To Sara George, herself a noted author of books such as the brilliant
The Journal of Mrs Pepys,
I owe a debt of gratitude for help and constructive criticism in crafting the early structure of the book. Kate Summerscale, the author of the best-selling
The Suspicions of Mr Whicher
was an inspiration and gave me her encouragement, practical support and research suggestions in numerous emails. I am extremely grateful to Keith Skinner, one of the world’s leading authorities on the Whitechapel murders and co-author of the most authoritative reference book on the subject,
The Complete Jack the Ripper A to Z
, for his encouragement and for introducing me to his, and now my, agent Robert Smith.
John Julius Norwich kindly confirmed my belief that his grandfather, the eminent surgeon Sir Alfred Cooper, far from being responsible for mutilating Walter Sickert and turning him into a woman-hating monster as other authors have suggested, was ever held in high esteem by the artist for his skill and compassion.
To Professor Harold Ellis CBE, perhaps the greatest teacher of anatomy and surgery of the 20th century and a foremost medical historian, I also owe huge thanks. Not only through his truly inspirational teaching did he launch me and countless others on their medical and surgical careers but his endorsement of my theories regarding the anatomical knowledge of the Ripper gave me the confidence to complete the book. Dr Raymond Prudo, formerly Professor of Psychiatry at McMaster University, Toronto, Canada, gave me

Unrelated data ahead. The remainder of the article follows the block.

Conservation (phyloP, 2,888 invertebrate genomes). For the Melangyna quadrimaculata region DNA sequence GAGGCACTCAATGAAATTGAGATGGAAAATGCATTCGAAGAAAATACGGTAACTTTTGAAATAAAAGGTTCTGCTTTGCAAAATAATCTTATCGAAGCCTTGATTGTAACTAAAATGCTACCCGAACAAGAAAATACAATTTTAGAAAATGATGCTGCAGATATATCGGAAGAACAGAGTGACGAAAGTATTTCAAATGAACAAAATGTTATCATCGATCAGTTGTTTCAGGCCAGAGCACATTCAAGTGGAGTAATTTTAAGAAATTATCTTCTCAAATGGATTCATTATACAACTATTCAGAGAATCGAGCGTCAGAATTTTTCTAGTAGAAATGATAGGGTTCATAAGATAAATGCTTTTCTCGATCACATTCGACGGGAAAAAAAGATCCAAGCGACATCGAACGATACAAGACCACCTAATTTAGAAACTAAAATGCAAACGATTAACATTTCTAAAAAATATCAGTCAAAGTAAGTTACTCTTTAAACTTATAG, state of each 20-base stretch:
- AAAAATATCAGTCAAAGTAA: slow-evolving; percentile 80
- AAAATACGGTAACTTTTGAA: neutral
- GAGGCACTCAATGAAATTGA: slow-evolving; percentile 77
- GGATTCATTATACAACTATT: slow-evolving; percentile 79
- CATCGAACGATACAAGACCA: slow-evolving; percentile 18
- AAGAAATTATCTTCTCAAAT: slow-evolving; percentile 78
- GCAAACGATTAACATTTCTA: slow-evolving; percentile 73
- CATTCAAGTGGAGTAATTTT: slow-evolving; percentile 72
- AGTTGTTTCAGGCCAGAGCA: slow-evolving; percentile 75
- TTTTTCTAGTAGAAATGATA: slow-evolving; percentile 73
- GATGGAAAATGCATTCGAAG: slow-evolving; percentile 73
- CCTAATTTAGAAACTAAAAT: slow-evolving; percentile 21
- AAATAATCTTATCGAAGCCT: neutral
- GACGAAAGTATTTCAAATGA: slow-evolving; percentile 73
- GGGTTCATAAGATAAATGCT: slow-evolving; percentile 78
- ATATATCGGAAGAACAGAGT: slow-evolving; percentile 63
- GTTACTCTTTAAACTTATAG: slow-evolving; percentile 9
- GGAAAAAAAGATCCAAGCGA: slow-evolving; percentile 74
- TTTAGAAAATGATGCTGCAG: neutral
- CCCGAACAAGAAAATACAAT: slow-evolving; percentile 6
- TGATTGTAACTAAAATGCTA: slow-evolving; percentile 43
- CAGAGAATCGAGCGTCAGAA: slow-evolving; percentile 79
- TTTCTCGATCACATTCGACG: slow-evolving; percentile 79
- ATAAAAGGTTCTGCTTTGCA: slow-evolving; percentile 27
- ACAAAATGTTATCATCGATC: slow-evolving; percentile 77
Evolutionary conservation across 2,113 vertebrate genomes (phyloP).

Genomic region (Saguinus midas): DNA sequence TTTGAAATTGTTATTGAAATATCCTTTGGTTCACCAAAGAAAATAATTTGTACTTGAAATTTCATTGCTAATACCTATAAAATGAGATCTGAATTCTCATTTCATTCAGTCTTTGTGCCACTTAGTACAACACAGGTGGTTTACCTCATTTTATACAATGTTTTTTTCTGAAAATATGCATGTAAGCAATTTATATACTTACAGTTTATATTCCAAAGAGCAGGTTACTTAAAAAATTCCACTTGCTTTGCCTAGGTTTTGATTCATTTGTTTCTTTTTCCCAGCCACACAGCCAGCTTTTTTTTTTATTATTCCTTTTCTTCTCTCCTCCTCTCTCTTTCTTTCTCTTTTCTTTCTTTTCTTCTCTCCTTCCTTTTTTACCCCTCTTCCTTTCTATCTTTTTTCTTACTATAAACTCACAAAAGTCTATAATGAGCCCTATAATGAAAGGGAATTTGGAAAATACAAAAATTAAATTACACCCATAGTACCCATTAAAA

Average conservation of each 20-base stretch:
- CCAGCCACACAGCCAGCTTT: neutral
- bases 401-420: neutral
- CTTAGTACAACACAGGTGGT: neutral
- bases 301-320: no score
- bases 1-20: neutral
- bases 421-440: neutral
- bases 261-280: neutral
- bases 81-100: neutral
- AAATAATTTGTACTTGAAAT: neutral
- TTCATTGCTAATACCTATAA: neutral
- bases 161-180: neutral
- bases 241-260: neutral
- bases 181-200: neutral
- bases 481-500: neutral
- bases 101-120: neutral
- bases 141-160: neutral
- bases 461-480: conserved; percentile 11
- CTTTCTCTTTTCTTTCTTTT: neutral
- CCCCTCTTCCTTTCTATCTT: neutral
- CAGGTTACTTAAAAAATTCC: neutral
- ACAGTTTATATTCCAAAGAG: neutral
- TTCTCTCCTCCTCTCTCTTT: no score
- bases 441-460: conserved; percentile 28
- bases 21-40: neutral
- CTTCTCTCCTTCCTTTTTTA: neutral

expert advice about the possible psychopathology of Francis Craig. Robert Radley, a noted forensic handwriting expert, kindly gave me his opinion on the very small amount of Francis Craig’s handwriting known to exist. Personal communications from Professor Alun Evans of the Department of Epidemiology, Queens University, Belfast gave me further insights into the life of E T Craig. Robert David Pool kindly sent me information about his ancestor Sergeant David Pool of the Metropolitan Police who was murdered in mysterious circumstances in France in 1901. Christine Williams, a solicitor and expert in family law, advised me on aspects of divorce law relating to Francis Craig’s petition and affidavit.